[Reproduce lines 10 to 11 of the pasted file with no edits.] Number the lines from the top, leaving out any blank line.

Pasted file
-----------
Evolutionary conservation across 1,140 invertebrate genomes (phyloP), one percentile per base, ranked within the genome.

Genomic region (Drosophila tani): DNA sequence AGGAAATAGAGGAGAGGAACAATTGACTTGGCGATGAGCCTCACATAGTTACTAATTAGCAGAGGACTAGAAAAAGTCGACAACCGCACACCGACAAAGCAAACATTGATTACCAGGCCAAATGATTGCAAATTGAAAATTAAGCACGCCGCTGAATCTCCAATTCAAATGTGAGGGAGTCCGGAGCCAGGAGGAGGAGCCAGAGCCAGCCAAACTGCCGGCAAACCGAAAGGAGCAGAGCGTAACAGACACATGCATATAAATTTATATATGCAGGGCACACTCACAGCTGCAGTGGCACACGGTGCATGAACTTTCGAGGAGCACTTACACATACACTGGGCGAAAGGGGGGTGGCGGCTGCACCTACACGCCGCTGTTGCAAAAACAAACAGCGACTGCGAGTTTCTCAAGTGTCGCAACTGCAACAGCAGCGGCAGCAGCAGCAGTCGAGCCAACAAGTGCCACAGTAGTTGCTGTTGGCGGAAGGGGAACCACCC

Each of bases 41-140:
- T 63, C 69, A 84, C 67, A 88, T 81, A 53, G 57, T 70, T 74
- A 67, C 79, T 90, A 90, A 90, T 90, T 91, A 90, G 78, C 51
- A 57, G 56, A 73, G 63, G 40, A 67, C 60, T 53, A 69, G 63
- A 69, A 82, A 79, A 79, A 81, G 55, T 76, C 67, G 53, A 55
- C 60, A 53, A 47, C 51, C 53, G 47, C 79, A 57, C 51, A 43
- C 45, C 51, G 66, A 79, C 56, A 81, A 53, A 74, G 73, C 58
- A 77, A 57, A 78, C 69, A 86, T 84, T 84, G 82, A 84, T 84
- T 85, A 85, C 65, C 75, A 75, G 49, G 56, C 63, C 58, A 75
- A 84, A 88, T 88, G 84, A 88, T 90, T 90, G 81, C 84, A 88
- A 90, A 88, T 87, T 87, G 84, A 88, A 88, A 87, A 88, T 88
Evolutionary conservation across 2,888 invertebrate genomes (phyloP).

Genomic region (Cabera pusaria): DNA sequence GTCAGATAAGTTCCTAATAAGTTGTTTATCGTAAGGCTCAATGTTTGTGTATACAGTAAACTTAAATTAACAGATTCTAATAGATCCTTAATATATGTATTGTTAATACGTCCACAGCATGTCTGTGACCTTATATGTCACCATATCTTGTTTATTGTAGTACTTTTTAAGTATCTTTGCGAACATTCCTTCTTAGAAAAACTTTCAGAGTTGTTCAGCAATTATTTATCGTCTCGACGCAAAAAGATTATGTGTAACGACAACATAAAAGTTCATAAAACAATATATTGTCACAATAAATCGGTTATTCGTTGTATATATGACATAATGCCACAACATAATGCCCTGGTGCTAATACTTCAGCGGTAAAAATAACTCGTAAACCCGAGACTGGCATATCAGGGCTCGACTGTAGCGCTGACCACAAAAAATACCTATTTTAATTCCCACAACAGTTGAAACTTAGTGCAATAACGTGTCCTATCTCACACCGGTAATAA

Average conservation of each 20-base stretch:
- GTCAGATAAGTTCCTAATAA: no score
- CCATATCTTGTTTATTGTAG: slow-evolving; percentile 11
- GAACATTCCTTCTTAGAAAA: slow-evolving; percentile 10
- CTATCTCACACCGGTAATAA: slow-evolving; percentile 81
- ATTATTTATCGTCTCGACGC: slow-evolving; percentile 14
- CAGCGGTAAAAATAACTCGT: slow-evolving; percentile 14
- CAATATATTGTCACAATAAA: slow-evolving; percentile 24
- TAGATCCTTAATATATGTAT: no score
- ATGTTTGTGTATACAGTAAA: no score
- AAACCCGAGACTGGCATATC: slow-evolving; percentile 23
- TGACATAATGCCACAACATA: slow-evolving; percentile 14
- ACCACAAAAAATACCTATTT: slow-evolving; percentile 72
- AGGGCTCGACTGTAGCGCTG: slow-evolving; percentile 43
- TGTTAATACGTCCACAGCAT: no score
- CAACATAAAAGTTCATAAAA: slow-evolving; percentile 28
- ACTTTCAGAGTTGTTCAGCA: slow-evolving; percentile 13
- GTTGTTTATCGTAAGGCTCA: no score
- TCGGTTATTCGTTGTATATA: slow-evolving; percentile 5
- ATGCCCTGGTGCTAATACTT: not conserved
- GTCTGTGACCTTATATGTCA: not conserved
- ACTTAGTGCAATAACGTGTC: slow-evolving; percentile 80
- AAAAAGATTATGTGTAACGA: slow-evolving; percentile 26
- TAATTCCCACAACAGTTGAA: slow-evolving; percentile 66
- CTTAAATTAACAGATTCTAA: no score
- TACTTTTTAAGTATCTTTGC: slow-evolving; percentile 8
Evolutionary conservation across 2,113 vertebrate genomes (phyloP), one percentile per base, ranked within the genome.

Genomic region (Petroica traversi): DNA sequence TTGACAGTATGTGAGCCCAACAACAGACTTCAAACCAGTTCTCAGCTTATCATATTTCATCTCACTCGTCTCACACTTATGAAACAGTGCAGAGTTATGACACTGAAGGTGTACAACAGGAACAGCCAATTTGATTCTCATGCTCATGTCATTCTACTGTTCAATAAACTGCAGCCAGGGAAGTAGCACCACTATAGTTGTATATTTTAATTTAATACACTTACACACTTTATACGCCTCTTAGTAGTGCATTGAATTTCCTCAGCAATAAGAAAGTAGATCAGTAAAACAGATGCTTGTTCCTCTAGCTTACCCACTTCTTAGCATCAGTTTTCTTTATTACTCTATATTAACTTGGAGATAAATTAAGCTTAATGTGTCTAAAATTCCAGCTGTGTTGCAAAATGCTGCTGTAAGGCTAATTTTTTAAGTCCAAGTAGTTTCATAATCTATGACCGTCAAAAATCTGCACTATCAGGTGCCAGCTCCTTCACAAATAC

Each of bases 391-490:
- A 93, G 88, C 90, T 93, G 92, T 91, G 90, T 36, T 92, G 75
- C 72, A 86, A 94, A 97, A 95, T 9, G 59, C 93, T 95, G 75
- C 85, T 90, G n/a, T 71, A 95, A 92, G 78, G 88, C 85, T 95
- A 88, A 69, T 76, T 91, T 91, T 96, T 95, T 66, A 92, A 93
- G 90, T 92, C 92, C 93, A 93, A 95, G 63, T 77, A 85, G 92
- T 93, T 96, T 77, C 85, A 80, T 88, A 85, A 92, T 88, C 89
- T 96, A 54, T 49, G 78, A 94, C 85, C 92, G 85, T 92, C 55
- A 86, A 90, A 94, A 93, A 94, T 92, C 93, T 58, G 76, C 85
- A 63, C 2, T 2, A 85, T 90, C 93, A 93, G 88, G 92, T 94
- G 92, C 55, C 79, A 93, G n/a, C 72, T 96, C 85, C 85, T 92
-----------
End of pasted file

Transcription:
- A 77, A 57, A 78, C 69, A 86, T 84, T 84, G 82, A 84, T 84
- T 85, A 85, C 65, C 75, A 75, G 49, G 56, C 63, C 58, A 75